Craig Zobel’s ‘Compliance’ Takes a Dark Look at Human Behavior
After watching Craig Zobel’s psychological drama, Compliance, I found feeling both violated and puzzled, and also completely baffled by the mystery of human behavior. The film is based on an event at a Kentucky McDonald’s when a man, claiming to be a police officer, called the manager and proclaimed that one of her employees had stolen money from a woman’s purse. He then gave the manager two options: take the girl down to the police station and have her booked, or follow his implicit instructions to have the stolen items located. Over the next three hours, the manager, the manager’s boyfriend, and various other employees blindly followed the man’s instructions without disobedience, resulting in multiple strip searches and, eventually, a sexual assault. But why didn’t anyone just say no? Why didn’t the girl, who was completely innocent, just get up and leave? How did these people comply so drastically, simply because they were “cooperating with the law?” And what’s most horrifying is that this was not the only case; over 70 calls of the same nature have been reported over the last ten years.
Upon hearing of this case, Zobel was compelled to dive deeper into the nature of the event and illustrate for us the lengths that people will go when they feel threatened by authority. With no recorded tapes of the actual phone conversation available, Zobel’s screenplay relies on what he imagined would possibly make these people aid in committing this elaborate prank. The film is tight and claustrophobic, rife with close-ups and cut-aways that enhance the growing anxiety and tension of the characters. We spoke with Zobel to talk about the experience of watching the story unfold, what intrigued him about this case, and the ways in which people relate to authority.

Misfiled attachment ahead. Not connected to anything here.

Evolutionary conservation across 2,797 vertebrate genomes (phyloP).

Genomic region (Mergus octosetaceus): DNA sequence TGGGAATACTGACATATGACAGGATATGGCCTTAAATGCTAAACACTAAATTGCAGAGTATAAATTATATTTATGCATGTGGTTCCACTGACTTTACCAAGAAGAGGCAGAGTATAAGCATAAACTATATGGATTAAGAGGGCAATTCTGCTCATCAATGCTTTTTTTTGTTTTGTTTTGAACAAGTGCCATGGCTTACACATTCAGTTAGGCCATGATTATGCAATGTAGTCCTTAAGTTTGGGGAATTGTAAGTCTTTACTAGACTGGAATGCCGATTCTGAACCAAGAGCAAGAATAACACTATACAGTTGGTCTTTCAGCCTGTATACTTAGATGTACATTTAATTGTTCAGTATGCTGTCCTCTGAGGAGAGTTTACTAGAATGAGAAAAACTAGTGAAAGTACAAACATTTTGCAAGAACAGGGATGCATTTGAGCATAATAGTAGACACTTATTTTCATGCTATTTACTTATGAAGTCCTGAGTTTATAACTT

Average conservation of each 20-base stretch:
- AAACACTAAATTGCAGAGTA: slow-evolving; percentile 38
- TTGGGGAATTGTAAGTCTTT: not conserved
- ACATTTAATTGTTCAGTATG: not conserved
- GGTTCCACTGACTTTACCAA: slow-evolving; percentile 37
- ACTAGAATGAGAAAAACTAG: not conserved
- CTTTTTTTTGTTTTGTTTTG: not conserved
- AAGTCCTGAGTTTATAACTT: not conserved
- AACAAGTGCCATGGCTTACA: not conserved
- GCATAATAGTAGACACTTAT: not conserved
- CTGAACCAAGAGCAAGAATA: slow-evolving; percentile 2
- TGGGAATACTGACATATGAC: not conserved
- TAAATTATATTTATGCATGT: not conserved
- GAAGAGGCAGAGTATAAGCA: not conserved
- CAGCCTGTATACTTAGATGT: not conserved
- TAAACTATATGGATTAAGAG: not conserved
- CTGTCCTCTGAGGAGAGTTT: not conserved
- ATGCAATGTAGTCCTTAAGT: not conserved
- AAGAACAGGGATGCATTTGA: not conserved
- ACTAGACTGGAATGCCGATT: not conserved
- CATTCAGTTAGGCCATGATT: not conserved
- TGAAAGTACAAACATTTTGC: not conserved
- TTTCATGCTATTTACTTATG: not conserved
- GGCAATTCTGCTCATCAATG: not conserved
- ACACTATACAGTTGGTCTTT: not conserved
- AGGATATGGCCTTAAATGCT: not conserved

I had a really visceral reaction to the film. At first I was really unsettled, but I realized that’s the point of film—to truly be affected by it on a really physiological level.
There are different types of movies that I watch and then there are ones that I watch to just have complete entertainment, like The Avengers. I don’t even know why I said that one. But anyways, this was definitely supposed to be in the other camp.
I was trying to explain the film to someone and it’s very hard to do unless you give away almost the entire plot. But for something like this, it doesn’t really matter how much you know about the film, it’s more about the experience of watching it unfold.
I kind of felt like people would be ahead of it anyway at some point. As an audience member, I feel like there’s some kind of satisfaction out of the suspense element to it, but I don’t necessarily know that you need to go in completely knowing nothing. I actually think that’s probably better.
Yeah, I didn’t even watch the trailer. How did you come across this story originally?